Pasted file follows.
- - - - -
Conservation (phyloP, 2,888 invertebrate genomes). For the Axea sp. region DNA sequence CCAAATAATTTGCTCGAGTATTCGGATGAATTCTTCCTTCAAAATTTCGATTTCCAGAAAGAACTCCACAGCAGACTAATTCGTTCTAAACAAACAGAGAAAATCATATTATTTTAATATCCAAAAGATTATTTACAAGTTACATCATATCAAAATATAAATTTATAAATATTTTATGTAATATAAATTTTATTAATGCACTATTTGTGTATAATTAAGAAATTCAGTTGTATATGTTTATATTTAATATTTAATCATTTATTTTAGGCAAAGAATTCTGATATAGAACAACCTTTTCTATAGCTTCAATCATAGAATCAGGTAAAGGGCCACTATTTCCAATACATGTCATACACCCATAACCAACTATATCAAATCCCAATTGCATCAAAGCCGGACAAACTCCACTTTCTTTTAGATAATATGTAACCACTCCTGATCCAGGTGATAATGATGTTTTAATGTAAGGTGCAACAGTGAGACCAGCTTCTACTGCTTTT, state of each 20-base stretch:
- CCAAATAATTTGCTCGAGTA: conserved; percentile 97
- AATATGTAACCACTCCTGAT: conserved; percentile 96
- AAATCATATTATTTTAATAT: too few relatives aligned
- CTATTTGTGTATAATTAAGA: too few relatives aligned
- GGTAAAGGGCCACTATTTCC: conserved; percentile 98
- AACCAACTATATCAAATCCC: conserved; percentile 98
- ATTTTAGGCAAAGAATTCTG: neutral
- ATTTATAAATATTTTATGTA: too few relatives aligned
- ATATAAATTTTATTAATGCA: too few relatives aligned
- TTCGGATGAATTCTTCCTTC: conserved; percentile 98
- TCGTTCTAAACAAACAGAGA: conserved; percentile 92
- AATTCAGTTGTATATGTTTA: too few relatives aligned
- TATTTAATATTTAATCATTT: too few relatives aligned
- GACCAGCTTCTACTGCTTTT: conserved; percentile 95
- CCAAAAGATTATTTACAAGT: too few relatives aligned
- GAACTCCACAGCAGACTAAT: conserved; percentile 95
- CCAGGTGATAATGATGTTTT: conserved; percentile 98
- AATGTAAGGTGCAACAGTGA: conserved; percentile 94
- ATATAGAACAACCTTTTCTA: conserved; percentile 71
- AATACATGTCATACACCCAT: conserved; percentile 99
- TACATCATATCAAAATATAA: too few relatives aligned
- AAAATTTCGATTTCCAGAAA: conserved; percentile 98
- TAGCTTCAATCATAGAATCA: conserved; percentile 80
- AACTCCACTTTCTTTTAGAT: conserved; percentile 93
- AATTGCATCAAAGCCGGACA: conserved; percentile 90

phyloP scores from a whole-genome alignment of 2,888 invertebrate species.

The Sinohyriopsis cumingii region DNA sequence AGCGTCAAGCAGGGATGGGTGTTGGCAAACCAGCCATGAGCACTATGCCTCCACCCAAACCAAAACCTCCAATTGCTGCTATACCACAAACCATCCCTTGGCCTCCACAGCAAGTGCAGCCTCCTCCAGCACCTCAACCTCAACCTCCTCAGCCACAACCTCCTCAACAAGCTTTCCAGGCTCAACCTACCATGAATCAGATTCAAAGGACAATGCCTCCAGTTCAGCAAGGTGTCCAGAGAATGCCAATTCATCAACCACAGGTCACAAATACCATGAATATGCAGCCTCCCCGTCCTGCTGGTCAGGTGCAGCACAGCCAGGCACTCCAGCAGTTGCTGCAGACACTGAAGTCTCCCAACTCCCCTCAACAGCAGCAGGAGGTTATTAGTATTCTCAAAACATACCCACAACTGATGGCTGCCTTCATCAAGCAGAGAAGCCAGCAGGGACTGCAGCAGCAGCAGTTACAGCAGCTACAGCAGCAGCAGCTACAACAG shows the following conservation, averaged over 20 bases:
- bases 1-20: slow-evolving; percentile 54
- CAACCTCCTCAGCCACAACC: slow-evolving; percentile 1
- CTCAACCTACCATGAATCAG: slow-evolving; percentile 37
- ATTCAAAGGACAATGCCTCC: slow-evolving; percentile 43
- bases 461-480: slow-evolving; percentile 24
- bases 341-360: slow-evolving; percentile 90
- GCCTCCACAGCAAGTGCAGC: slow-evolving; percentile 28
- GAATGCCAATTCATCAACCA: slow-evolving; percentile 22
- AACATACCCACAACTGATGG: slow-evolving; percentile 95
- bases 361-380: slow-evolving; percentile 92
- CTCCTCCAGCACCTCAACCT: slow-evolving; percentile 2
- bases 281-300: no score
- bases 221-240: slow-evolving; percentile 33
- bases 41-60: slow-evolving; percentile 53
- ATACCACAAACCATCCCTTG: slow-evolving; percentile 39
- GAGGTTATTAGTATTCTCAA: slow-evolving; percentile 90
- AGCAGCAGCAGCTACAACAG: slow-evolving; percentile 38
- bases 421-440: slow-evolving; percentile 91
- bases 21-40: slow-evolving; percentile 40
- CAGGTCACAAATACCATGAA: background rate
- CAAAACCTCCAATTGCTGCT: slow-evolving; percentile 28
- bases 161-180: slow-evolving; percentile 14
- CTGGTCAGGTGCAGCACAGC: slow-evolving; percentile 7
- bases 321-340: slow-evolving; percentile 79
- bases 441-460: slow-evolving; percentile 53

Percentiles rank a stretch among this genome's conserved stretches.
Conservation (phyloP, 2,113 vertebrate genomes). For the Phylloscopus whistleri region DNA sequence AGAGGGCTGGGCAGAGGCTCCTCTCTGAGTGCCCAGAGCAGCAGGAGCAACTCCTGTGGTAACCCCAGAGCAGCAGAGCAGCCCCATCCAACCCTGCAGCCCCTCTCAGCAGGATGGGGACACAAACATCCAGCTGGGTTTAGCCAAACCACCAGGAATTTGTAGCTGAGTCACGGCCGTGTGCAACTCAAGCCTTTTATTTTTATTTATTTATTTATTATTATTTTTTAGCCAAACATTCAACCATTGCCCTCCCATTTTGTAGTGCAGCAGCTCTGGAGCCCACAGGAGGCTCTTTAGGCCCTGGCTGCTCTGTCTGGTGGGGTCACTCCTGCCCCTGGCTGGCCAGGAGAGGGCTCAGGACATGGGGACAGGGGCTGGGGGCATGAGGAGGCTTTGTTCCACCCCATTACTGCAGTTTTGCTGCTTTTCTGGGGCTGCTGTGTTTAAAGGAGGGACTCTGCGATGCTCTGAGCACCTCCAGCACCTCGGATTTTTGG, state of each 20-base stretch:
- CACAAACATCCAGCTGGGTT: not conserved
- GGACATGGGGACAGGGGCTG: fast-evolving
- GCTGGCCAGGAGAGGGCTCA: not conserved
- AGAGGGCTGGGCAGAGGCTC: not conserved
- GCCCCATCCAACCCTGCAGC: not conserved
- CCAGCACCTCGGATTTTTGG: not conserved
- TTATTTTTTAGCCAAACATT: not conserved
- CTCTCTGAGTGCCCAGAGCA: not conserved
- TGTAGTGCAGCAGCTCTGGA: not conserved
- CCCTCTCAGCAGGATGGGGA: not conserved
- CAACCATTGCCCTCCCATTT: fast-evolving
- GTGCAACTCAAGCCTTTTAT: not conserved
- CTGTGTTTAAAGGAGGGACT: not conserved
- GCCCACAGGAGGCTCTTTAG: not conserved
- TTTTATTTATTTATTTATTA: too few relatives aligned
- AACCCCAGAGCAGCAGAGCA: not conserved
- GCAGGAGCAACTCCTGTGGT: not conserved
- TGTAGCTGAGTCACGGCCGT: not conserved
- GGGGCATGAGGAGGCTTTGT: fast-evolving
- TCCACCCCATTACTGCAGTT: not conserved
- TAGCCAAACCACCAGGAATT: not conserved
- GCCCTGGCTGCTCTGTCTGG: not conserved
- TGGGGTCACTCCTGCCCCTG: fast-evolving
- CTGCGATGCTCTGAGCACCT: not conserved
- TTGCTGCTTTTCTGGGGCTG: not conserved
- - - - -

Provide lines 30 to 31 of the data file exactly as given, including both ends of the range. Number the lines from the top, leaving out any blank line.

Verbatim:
- CAACCTCCTCAGCCACAACC: slow-evolving; percentile 1
- CTCAACCTACCATGAATCAG: slow-evolving; percentile 37